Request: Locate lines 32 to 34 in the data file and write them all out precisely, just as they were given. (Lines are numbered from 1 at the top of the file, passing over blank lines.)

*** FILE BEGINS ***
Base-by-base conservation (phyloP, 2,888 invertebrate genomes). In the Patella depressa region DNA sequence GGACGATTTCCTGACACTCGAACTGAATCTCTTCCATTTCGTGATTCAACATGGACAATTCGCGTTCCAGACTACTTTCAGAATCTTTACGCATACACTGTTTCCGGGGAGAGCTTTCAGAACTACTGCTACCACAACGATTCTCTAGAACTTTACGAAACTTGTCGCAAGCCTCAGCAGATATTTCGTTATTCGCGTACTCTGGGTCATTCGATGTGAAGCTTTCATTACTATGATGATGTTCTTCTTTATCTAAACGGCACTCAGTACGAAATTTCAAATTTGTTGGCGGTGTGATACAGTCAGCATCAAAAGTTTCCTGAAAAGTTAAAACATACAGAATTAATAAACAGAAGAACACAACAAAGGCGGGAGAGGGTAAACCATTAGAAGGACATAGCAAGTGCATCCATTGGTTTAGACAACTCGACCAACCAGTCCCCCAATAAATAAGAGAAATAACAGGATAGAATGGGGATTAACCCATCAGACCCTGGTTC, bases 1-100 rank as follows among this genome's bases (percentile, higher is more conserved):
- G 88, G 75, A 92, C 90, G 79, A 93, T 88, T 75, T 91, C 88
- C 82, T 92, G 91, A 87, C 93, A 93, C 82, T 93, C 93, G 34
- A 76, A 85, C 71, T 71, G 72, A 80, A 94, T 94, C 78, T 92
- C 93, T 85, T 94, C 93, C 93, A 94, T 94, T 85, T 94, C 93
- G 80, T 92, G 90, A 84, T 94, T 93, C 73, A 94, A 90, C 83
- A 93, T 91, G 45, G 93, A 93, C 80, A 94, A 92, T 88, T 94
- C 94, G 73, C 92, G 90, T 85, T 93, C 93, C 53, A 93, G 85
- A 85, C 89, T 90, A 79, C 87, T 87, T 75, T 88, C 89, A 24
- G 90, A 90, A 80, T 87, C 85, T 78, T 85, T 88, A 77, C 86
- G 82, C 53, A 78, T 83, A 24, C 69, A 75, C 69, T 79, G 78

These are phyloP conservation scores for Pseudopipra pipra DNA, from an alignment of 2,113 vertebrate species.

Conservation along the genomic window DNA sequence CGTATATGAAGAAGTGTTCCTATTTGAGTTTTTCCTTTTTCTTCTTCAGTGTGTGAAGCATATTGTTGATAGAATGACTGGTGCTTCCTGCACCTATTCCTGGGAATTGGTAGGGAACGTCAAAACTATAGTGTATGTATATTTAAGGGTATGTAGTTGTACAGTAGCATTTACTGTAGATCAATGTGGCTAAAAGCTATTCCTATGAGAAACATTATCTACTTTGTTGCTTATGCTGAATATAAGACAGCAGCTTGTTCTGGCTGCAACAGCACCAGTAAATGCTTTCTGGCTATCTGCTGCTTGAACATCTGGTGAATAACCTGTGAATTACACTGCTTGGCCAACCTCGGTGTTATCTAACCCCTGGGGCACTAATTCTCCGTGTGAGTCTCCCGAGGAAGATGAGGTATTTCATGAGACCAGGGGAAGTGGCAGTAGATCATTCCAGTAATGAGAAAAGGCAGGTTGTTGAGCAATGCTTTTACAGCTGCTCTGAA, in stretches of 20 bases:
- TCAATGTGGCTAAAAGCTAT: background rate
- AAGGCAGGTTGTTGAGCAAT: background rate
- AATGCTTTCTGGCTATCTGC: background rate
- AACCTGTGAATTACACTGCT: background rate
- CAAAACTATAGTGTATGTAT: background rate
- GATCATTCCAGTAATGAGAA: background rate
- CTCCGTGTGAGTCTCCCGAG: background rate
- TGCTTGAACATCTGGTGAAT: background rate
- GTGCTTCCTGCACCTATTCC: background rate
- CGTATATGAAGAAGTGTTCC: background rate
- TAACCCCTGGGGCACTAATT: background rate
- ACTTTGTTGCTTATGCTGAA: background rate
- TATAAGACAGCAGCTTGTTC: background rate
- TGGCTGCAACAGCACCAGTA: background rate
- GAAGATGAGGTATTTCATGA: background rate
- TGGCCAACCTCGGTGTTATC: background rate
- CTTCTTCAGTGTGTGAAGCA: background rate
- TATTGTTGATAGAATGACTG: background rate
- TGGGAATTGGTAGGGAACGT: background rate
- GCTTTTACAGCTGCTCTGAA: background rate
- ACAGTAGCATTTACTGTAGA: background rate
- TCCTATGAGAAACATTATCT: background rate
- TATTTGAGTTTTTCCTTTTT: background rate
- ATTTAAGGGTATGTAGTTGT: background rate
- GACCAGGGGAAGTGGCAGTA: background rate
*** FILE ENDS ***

- TGGGAATTGGTAGGGAACGT: background rate
- GCTTTTACAGCTGCTCTGAA: background rate
- ACAGTAGCATTTACTGTAGA: background rate